Testing and medical care access at the jail are the two areas in which conflicting accounts emerge: officials told the group visiting that tests and medical care are readily available, and  stressed that any individual experiencing COVID-19 symptoms will be swabbed.  A test can be obtained either by request,observation or reporting of clinical need, according to ICE.

But some detainees said that has not been the case. “While corrections officers maintain that medical needs are being met adequately, we heard from many detainees that confirmed that this is not the case,” said Hanif.

Councilmembers also had access to the kitchen area during their visit.

“We saw the food, it was utterly unappetizing,” said Krishnan, who acknowledged that they did not inspect if the food had expired—one of the complaints made by immigration advocates in their February letter to DHS, as well as detainees saying they were served “pasta every single day for lunch and dinner.” Moreover, “they reported that portions of the food got smaller after the hunger strike,” said Tania Mattos, Envision Freedom’s director of advocacy and policy. (ICE has previously denied that any official hunger strike took place at the jail in February.)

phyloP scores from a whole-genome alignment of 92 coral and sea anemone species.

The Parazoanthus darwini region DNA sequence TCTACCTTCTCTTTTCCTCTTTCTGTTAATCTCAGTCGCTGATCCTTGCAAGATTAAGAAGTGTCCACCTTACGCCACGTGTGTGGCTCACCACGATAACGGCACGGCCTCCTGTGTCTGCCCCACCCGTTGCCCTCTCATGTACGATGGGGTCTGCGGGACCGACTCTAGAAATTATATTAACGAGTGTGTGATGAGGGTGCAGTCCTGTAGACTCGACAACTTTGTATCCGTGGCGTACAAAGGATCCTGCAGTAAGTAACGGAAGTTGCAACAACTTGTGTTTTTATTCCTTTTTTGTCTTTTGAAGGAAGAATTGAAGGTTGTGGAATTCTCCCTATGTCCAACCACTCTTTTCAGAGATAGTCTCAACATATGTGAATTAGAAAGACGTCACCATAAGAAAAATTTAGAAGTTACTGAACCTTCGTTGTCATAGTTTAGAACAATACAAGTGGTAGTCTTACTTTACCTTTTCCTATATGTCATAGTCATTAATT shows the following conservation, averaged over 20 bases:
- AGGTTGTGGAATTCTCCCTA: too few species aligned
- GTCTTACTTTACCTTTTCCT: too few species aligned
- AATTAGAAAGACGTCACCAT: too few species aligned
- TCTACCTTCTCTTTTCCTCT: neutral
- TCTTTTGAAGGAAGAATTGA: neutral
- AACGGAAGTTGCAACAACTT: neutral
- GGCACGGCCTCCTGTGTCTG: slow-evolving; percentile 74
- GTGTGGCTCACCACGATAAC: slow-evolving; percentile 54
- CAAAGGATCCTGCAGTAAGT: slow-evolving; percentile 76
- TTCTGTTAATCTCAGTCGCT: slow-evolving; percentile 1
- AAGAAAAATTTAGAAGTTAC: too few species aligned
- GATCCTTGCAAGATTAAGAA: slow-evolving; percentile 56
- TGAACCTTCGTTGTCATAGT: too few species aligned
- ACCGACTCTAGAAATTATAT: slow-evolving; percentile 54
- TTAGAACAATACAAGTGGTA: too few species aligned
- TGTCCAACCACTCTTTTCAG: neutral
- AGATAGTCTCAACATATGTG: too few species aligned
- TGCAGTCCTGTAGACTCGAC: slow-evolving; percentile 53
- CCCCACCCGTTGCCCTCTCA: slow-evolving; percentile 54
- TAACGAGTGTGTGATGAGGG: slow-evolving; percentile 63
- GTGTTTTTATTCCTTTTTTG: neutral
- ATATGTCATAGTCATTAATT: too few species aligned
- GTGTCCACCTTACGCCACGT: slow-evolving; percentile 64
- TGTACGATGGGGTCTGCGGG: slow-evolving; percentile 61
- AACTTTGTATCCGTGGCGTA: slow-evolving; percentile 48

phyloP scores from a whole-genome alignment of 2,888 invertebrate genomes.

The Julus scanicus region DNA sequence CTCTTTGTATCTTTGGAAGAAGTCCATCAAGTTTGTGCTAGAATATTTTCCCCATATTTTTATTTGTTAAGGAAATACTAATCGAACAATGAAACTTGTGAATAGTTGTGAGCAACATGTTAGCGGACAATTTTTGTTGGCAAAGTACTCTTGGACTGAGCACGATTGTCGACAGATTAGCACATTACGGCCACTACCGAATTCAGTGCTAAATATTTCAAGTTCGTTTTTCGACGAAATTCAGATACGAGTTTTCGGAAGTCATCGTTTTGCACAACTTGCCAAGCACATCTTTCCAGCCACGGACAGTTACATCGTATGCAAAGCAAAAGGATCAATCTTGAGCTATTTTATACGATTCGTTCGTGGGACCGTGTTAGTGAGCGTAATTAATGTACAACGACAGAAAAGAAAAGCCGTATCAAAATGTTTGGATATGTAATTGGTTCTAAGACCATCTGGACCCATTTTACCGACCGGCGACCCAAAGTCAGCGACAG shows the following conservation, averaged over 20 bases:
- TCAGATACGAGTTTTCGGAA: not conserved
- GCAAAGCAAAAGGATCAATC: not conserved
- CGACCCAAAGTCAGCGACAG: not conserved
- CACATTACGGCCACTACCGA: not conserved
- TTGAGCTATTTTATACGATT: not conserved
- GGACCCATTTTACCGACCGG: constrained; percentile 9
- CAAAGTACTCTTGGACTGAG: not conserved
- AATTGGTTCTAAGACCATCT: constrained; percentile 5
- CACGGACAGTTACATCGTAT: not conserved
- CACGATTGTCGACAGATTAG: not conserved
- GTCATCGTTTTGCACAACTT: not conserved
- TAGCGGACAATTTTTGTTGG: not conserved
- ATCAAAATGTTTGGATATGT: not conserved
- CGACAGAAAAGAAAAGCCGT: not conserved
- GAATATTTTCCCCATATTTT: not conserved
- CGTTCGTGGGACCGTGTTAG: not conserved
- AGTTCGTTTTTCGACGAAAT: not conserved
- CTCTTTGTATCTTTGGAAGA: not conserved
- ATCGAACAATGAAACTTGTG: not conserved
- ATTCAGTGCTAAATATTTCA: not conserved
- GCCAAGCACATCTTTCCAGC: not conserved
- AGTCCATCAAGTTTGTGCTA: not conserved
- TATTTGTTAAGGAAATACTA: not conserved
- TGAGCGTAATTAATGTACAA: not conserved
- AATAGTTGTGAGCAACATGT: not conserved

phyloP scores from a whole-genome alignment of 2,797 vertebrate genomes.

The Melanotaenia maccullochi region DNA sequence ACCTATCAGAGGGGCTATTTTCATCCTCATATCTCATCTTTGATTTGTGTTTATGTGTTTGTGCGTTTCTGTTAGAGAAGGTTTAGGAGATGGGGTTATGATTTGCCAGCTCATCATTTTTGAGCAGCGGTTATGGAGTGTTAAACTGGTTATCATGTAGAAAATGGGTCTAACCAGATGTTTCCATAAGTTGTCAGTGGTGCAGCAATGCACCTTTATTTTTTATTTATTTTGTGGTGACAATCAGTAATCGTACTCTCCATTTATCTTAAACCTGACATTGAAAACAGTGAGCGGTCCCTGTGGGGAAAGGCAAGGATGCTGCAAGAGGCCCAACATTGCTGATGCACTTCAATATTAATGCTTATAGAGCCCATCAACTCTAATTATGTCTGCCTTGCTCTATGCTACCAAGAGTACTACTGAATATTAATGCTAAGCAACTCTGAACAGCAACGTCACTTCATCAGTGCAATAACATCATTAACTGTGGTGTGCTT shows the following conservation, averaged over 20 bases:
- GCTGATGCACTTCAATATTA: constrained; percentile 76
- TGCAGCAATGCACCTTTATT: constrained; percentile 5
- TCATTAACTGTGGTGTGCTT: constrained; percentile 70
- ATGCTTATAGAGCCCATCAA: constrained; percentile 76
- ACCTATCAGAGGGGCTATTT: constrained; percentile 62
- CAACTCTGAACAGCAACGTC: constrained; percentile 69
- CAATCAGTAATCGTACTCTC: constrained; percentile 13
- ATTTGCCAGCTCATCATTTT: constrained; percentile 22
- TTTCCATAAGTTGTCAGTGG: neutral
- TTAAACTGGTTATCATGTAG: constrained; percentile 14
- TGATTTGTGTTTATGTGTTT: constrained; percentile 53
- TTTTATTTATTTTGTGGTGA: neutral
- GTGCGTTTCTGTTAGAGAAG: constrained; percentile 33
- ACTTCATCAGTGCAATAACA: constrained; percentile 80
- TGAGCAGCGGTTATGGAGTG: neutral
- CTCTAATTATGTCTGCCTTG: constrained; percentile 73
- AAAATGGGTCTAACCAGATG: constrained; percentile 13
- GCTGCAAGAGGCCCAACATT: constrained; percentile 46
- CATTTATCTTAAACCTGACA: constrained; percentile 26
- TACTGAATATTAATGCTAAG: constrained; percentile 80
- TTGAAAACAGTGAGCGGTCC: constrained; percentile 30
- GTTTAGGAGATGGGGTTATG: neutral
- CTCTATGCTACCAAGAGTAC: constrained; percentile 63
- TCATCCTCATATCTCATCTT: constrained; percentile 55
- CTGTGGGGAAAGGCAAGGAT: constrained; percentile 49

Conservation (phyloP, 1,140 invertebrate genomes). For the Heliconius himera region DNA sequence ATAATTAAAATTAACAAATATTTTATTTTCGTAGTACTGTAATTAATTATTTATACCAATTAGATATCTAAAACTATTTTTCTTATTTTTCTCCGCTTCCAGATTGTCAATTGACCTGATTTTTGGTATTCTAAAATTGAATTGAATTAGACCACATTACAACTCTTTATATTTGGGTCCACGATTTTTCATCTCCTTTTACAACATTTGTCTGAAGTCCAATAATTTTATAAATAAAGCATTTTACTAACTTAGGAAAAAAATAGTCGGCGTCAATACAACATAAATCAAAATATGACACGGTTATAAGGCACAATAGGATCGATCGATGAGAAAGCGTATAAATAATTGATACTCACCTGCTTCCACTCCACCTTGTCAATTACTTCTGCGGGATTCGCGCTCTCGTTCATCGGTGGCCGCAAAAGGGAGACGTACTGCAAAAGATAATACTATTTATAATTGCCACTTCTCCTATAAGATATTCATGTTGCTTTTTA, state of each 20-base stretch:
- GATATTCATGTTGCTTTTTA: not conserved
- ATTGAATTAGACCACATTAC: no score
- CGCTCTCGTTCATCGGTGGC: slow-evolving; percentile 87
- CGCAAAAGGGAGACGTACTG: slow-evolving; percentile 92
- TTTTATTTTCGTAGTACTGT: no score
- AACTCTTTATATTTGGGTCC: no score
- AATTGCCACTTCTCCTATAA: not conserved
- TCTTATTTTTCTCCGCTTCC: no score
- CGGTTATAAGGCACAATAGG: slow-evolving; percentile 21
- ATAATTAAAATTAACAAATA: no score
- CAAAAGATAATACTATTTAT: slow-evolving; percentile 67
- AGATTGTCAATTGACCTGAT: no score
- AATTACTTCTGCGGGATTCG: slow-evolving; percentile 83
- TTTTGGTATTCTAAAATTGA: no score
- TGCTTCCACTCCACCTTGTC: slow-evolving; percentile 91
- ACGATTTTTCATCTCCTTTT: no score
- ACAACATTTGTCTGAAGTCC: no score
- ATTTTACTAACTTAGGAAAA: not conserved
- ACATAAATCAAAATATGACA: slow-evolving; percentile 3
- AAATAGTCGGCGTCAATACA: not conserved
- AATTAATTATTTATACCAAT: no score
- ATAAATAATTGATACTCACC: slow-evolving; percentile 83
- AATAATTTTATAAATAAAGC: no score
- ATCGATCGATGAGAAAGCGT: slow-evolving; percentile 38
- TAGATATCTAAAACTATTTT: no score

A vegetarian ICE detainee told Councilmember Krishnan that he gets rice and beans everyday. Sorokin reported to Hanif that she was served the same, and that there are no other vegetarian options.

Councilmembers spoke to around 20 detainees in a common area inside the facility. “Those detained are forced to eat bland meals next to their toilets because congregate meals aren’t allowed,” said Hanif.

“Things haven’t improved in the facility despite constant calls from organizations and elected officials,” said Ellen Pachnanda, the attorney-in-charge of the New York Immigrant Family Unity Project (NYIFUP) at the Brooklyn Defender Services, which represents detained immigrants facing deportation.

This isn’t the first time the Orange County Jail has made headlines in the last several years: in 2018, the Office for Civil Rights and Civil Liberties (CRCL) investigated conditions at the facility in response to allegations of civil rights and civil liberties violations, as well as the 2016 death of one individual under ICE custody.

Hanif and other progressive lawmakers have been pushing for the passage of the NY Dignity Not Detention bill, state legislation which would prohibit New York from housing ICE detainees at its corrections facilities, something neighboring New Jersey banned last year.